I’ve been reading Marc Eliot’s biography of folksinger/activist/poet Phil Ochs, The Death of a Rebel, and this passage lept out at me, not so much because I wanted to include it in a larger project about Phil I’m working on, but because it seemed to encapsulate what I am trying to do in these slideshows I seem to be making at a remarkable pace. Eliot’s is describing how, in the early sixties in the Greenwich Village folk scene, Phil, Bob Dylan, David Cohen, and Dave Van Ronk would all pile into a cab and go to catch a double feature, often westerns:
They all loved the movies. Dylan’s use of the landscape as a metaphor for the soul (down the backroads of my mind) couldn’t be learned any better than by watching the cinematic technique of dramatizing internal conflict through visual images. (p. 82)
This technique, which dates back at least to the Icelandic sagas and probably a good deal further, applies very well to slideshows, where you are taking static visual images and–through transitions as well controlling the movement of the camera–both expressing an issue and attitudes (which may well be complex and contradictory) towards it. Ideally, of course, you want to express not only the heart (or soul) of an issue, but also touch and possibly even transform the viewers mind (and soul). In that spirit, I offer the following slideshow, inspired and accompanied by the influential (but never that successful in record industry terms) Townes Van Zandt. As the song is both mysterious and oblique, I’m not sure that I’ve really taken inappropriate liberties with it but–of course–now that I’ve put it out there that’s really for you to decide. You could argue that I’ve taken a song about human romance and turned it as a way of talking about man’s relationship to (and exploitation of) the natural world. However, the more I listen to the song, the more I find myself wondering if Townes intended it to be about romantic relationships in the first place.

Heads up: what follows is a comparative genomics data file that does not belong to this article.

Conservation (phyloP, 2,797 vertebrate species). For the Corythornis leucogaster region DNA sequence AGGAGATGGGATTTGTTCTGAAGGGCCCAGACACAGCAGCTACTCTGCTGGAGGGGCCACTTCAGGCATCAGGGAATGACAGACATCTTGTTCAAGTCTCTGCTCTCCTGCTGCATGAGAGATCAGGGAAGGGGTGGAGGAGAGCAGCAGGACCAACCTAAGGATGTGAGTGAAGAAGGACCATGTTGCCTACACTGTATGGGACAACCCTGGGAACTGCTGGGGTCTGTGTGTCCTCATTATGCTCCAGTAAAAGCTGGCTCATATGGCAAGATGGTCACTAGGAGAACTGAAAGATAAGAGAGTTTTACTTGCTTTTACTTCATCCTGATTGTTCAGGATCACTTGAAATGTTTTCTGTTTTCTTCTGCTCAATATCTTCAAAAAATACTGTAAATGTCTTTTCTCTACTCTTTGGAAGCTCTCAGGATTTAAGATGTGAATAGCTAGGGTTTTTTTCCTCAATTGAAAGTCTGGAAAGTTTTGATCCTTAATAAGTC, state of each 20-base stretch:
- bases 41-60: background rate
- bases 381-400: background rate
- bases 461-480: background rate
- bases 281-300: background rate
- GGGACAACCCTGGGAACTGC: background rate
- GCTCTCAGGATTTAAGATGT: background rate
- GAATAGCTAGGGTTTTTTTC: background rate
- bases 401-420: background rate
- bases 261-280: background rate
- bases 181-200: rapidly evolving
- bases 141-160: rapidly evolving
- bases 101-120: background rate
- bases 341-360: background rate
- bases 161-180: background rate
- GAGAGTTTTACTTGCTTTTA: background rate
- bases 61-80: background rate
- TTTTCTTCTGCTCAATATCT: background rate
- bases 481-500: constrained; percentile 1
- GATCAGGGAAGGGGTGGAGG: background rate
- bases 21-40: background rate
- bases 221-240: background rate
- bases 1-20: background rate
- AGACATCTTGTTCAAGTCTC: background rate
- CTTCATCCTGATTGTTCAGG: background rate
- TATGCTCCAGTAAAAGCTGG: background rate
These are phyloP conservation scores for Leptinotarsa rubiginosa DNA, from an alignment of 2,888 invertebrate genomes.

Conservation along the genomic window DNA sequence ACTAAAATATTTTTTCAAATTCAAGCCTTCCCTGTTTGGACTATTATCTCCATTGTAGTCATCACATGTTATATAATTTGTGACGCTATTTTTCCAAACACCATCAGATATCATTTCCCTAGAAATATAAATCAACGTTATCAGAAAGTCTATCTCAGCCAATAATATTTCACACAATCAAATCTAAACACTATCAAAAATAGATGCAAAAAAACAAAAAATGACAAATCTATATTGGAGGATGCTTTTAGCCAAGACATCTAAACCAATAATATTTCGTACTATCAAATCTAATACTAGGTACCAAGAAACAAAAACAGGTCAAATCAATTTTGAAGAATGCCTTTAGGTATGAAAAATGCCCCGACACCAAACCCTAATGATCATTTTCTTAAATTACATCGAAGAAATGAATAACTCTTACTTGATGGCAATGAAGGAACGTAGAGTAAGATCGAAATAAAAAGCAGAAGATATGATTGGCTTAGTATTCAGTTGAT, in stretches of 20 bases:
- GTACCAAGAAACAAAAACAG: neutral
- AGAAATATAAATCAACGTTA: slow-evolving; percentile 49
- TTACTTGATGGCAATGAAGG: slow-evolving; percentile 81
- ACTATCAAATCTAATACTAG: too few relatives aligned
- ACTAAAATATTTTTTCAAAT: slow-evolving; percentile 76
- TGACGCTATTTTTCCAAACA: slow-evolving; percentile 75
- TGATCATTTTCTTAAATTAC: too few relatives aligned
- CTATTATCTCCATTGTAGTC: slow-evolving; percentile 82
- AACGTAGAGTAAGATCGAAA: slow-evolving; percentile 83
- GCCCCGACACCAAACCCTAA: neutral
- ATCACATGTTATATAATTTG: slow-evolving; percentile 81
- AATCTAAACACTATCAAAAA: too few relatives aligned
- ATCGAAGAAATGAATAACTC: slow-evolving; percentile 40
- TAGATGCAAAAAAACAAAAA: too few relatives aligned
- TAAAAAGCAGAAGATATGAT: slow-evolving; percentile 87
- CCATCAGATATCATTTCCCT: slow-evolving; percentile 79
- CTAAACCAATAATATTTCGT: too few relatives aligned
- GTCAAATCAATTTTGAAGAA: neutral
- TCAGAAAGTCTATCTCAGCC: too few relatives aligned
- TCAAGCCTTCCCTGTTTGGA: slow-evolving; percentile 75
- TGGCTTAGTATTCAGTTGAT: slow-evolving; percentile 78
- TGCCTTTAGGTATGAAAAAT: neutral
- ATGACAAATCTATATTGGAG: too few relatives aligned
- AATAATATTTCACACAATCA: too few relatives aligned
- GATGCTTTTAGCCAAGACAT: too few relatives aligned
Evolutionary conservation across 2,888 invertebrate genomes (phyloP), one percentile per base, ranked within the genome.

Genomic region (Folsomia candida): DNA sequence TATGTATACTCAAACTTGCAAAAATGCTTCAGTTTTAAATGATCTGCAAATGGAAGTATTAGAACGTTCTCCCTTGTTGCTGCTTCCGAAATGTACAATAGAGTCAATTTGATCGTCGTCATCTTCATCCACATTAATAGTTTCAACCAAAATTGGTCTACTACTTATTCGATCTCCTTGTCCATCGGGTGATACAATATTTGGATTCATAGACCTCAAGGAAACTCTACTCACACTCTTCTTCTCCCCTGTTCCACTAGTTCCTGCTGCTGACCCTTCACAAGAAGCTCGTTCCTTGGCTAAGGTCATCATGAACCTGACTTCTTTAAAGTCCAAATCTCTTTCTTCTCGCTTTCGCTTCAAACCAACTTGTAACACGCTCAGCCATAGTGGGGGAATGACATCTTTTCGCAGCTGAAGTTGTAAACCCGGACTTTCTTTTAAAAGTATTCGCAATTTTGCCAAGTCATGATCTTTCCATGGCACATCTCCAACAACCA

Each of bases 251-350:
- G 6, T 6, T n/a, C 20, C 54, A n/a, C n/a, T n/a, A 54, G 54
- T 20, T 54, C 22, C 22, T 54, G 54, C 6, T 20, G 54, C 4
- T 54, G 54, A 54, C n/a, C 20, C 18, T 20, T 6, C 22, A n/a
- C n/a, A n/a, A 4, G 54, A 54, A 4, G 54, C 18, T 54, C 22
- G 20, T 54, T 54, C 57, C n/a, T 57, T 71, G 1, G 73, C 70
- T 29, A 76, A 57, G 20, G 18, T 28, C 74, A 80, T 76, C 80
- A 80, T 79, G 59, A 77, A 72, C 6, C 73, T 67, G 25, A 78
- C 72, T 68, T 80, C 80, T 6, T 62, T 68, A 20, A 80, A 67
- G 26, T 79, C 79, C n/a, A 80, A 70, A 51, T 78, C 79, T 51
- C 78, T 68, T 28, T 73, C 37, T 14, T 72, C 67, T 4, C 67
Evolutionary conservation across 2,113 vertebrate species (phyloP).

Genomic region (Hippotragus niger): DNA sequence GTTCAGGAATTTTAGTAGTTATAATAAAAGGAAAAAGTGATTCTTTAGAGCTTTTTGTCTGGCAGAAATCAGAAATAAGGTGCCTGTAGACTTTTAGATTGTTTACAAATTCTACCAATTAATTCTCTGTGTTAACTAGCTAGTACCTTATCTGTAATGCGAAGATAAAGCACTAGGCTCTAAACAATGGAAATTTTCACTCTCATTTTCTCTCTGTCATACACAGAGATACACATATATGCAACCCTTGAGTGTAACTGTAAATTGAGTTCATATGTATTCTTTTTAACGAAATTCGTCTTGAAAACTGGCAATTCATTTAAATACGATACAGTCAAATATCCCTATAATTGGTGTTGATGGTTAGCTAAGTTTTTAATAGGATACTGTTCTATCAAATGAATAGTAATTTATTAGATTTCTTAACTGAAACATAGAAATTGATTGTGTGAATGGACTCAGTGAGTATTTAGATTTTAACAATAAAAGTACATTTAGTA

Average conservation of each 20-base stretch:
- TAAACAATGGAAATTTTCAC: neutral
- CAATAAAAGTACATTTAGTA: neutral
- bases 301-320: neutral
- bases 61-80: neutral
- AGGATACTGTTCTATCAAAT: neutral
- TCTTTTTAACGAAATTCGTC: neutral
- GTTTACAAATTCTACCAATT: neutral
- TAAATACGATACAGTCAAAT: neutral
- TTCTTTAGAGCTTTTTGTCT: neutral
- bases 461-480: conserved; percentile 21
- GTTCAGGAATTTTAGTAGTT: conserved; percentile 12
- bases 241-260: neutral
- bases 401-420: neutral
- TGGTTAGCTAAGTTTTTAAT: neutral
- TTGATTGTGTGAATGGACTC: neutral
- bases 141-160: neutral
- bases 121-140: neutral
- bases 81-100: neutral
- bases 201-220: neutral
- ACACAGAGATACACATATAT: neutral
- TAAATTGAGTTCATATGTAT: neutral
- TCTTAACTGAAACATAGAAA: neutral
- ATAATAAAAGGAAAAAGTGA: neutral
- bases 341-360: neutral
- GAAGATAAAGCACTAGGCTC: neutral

Peace. Help if you can.